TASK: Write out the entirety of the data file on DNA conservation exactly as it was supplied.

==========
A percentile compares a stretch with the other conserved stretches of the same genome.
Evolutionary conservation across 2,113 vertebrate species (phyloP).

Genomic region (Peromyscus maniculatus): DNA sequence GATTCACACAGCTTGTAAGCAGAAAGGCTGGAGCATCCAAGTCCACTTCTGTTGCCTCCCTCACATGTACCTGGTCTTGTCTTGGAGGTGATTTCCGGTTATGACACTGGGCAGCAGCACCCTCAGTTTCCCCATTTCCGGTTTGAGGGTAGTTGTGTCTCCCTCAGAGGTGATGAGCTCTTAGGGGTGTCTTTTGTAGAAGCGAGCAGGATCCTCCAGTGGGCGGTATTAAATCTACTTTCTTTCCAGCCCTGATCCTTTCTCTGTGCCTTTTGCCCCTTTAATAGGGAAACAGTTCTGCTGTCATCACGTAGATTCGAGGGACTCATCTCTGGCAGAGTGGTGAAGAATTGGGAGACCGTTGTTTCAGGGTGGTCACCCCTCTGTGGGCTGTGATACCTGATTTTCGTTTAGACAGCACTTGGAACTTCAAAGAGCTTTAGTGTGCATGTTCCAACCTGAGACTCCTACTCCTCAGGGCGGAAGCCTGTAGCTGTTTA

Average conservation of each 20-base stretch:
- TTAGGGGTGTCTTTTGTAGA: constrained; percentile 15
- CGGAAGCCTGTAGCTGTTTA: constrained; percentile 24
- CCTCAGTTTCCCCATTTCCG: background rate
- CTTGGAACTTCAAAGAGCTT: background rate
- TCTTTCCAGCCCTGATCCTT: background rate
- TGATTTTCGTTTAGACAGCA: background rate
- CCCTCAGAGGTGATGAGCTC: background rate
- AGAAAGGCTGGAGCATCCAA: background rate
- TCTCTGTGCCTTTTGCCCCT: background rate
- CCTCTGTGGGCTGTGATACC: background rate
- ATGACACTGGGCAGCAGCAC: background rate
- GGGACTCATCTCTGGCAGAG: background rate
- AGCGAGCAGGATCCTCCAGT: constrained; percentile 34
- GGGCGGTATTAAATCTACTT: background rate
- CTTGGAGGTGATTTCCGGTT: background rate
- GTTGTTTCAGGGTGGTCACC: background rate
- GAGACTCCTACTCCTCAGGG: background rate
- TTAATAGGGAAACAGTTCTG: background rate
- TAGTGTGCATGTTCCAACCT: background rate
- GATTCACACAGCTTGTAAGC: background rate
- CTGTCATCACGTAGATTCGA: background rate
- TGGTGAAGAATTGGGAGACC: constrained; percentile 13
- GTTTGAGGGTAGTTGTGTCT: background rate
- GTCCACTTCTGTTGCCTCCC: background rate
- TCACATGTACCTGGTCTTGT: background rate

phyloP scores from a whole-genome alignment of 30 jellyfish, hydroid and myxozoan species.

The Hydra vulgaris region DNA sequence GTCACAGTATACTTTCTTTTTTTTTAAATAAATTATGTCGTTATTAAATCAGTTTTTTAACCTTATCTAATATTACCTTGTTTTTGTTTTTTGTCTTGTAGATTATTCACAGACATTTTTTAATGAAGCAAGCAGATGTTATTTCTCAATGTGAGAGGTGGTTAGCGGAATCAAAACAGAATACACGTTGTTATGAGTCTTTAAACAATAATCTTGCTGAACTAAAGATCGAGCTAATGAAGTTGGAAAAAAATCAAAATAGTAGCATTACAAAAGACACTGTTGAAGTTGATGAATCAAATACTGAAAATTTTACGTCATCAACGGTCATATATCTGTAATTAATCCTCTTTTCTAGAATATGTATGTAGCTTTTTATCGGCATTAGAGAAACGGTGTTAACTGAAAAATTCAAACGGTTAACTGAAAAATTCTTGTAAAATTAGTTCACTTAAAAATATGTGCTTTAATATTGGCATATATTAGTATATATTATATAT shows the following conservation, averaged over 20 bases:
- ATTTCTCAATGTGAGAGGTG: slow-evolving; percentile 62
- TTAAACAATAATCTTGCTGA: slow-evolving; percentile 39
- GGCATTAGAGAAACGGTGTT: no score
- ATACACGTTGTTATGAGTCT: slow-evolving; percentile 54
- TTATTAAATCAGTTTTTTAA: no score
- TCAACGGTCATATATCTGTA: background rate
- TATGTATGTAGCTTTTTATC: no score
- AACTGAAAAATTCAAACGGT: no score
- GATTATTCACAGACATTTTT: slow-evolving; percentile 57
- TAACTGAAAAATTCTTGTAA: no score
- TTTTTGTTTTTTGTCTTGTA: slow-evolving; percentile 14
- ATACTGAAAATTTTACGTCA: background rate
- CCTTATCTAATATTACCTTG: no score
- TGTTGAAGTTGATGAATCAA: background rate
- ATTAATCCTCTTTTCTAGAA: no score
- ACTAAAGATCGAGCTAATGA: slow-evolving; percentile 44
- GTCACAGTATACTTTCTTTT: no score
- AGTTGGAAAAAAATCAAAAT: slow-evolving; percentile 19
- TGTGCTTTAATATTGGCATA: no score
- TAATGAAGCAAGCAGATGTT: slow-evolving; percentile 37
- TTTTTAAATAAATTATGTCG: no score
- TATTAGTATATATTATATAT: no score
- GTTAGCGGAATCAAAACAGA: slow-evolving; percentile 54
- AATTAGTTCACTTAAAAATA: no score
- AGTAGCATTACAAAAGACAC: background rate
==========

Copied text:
A percentile compares a stretch with the other conserved stretches of the same genome.
Evolutionary conservation across 2,113 vertebrate species (phyloP).

Genomic region (Peromyscus maniculatus): DNA sequence GATTCACACAGCTTGTAAGCAGAAAGGCTGGAGCATCCAAGTCCACTTCTGTTGCCTCCCTCACATGTACCTGGTCTTGTCTTGGAGGTGATTTCCGGTTATGACACTGGGCAGCAGCACCCTCAGTTTCCCCATTTCCGGTTTGAGGGTAGTTGTGTCTCCCTCAGAGGTGATGAGCTCTTAGGGGTGTCTTTTGTAGAAGCGAGCAGGATCCTCCAGTGGGCGGTATTAAATCTACTTTCTTTCCAGCCCTGATCCTTTCTCTGTGCCTTTTGCCCCTTTAATAGGGAAACAGTTCTGCTGTCATCACGTAGATTCGAGGGACTCATCTCTGGCAGAGTGGTGAAGAATTGGGAGACCGTTGTTTCAGGGTGGTCACCCCTCTGTGGGCTGTGATACCTGATTTTCGTTTAGACAGCACTTGGAACTTCAAAGAGCTTTAGTGTGCATGTTCCAACCTGAGACTCCTACTCCTCAGGGCGGAAGCCTGTAGCTGTTTA

Average conservation of each 20-base stretch:
- TTAGGGGTGTCTTTTGTAGA: constrained; percentile 15
- CGGAAGCCTGTAGCTGTTTA: constrained; percentile 24
- CCTCAGTTTCCCCATTTCCG: background rate
- CTTGGAACTTCAAAGAGCTT: background rate
- TCTTTCCAGCCCTGATCCTT: background rate
- TGATTTTCGTTTAGACAGCA: background rate
- CCCTCAGAGGTGATGAGCTC: background rate
- AGAAAGGCTGGAGCATCCAA: background rate
- TCTCTGTGCCTTTTGCCCCT: background rate
- CCTCTGTGGGCTGTGATACC: background rate
- ATGACACTGGGCAGCAGCAC: background rate
- GGGACTCATCTCTGGCAGAG: background rate
- AGCGAGCAGGATCCTCCAGT: constrained; percentile 34
- GGGCGGTATTAAATCTACTT: background rate
- CTTGGAGGTGATTTCCGGTT: background rate
- GTTGTTTCAGGGTGGTCACC: background rate
- GAGACTCCTACTCCTCAGGG: background rate
- TTAATAGGGAAACAGTTCTG: background rate
- TAGTGTGCATGTTCCAACCT: background rate
- GATTCACACAGCTTGTAAGC: background rate
- CTGTCATCACGTAGATTCGA: background rate
- TGGTGAAGAATTGGGAGACC: constrained; percentile 13
- GTTTGAGGGTAGTTGTGTCT: background rate
- GTCCACTTCTGTTGCCTCCC: background rate
- TCACATGTACCTGGTCTTGT: background rate

phyloP scores from a whole-genome alignment of 30 jellyfish, hydroid and myxozoan species.

The Hydra vulgaris region DNA sequence GTCACAGTATACTTTCTTTTTTTTTAAATAAATTATGTCGTTATTAAATCAGTTTTTTAACCTTATCTAATATTACCTTGTTTTTGTTTTTTGTCTTGTAGATTATTCACAGACATTTTTTAATGAAGCAAGCAGATGTTATTTCTCAATGTGAGAGGTGGTTAGCGGAATCAAAACAGAATACACGTTGTTATGAGTCTTTAAACAATAATCTTGCTGAACTAAAGATCGAGCTAATGAAGTTGGAAAAAAATCAAAATAGTAGCATTACAAAAGACACTGTTGAAGTTGATGAATCAAATACTGAAAATTTTACGTCATCAACGGTCATATATCTGTAATTAATCCTCTTTTCTAGAATATGTATGTAGCTTTTTATCGGCATTAGAGAAACGGTGTTAACTGAAAAATTCAAACGGTTAACTGAAAAATTCTTGTAAAATTAGTTCACTTAAAAATATGTGCTTTAATATTGGCATATATTAGTATATATTATATAT shows the following conservation, averaged over 20 bases:
- ATTTCTCAATGTGAGAGGTG: slow-evolving; percentile 62
- TTAAACAATAATCTTGCTGA: slow-evolving; percentile 39
- GGCATTAGAGAAACGGTGTT: no score
- ATACACGTTGTTATGAGTCT: slow-evolving; percentile 54
- TTATTAAATCAGTTTTTTAA: no score
- TCAACGGTCATATATCTGTA: background rate
- TATGTATGTAGCTTTTTATC: no score
- AACTGAAAAATTCAAACGGT: no score
- GATTATTCACAGACATTTTT: slow-evolving; percentile 57
- TAACTGAAAAATTCTTGTAA: no score
- TTTTTGTTTTTTGTCTTGTA: slow-evolving; percentile 14
- ATACTGAAAATTTTACGTCA: background rate
- CCTTATCTAATATTACCTTG: no score
- TGTTGAAGTTGATGAATCAA: background rate
- ATTAATCCTCTTTTCTAGAA: no score
- ACTAAAGATCGAGCTAATGA: slow-evolving; percentile 44
- GTCACAGTATACTTTCTTTT: no score
- AGTTGGAAAAAAATCAAAAT: slow-evolving; percentile 19
- TGTGCTTTAATATTGGCATA: no score
- TAATGAAGCAAGCAGATGTT: slow-evolving; percentile 37
- TTTTTAAATAAATTATGTCG: no score
- TATTAGTATATATTATATAT: no score
- GTTAGCGGAATCAAAACAGA: slow-evolving; percentile 54
- AATTAGTTCACTTAAAAATA: no score
- AGTAGCATTACAAAAGACAC: background rate